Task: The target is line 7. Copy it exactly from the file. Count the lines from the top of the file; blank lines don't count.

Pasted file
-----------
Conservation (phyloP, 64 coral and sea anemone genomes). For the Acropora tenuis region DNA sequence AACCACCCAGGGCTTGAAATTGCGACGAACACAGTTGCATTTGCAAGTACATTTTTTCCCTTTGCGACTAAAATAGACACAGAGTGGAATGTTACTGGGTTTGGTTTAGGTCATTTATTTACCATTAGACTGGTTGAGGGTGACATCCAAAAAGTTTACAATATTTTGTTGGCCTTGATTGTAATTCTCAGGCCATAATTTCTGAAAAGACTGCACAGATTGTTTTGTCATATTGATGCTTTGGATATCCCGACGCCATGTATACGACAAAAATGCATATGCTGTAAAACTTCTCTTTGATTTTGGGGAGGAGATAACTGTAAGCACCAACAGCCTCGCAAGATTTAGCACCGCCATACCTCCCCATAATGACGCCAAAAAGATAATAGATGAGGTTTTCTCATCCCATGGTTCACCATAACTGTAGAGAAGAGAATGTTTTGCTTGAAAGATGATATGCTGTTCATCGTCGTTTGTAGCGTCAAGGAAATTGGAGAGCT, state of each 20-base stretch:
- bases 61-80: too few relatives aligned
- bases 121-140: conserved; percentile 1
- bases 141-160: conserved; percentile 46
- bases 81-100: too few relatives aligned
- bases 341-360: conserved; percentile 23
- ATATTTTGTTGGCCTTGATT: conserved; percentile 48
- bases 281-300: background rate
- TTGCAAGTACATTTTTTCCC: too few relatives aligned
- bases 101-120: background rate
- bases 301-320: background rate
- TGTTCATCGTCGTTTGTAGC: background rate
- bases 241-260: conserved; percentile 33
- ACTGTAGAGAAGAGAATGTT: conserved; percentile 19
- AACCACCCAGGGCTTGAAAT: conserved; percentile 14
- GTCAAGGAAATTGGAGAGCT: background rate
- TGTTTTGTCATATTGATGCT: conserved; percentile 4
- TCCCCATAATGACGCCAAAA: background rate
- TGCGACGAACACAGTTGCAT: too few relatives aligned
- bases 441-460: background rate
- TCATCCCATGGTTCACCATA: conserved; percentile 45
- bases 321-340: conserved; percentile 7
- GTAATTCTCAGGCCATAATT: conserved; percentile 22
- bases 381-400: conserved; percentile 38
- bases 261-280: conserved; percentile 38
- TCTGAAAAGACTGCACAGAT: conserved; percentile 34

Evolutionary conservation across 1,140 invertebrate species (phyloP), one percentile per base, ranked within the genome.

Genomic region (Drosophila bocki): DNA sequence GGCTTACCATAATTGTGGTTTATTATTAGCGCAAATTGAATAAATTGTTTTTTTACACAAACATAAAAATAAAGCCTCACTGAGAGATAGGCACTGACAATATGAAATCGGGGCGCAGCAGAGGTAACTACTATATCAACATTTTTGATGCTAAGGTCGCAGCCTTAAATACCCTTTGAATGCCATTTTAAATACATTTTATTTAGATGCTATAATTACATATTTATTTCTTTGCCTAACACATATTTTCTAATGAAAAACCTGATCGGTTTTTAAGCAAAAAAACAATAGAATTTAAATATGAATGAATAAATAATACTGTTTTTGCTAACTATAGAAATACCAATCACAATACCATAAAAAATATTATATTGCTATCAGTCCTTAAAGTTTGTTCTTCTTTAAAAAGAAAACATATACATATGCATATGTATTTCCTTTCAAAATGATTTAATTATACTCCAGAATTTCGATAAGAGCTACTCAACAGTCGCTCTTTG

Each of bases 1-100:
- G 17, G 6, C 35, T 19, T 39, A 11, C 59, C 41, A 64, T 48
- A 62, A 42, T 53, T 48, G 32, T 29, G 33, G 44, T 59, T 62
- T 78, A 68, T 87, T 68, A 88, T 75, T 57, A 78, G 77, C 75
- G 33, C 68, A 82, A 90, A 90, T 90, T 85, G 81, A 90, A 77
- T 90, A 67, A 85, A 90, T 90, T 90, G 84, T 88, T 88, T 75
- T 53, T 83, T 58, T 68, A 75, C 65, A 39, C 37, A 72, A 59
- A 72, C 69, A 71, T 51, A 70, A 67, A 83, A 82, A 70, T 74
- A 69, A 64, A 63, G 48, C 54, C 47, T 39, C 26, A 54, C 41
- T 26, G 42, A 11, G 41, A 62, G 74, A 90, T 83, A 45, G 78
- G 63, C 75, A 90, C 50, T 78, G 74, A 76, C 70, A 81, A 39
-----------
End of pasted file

- ATATTTTGTTGGCCTTGATT: conserved; percentile 48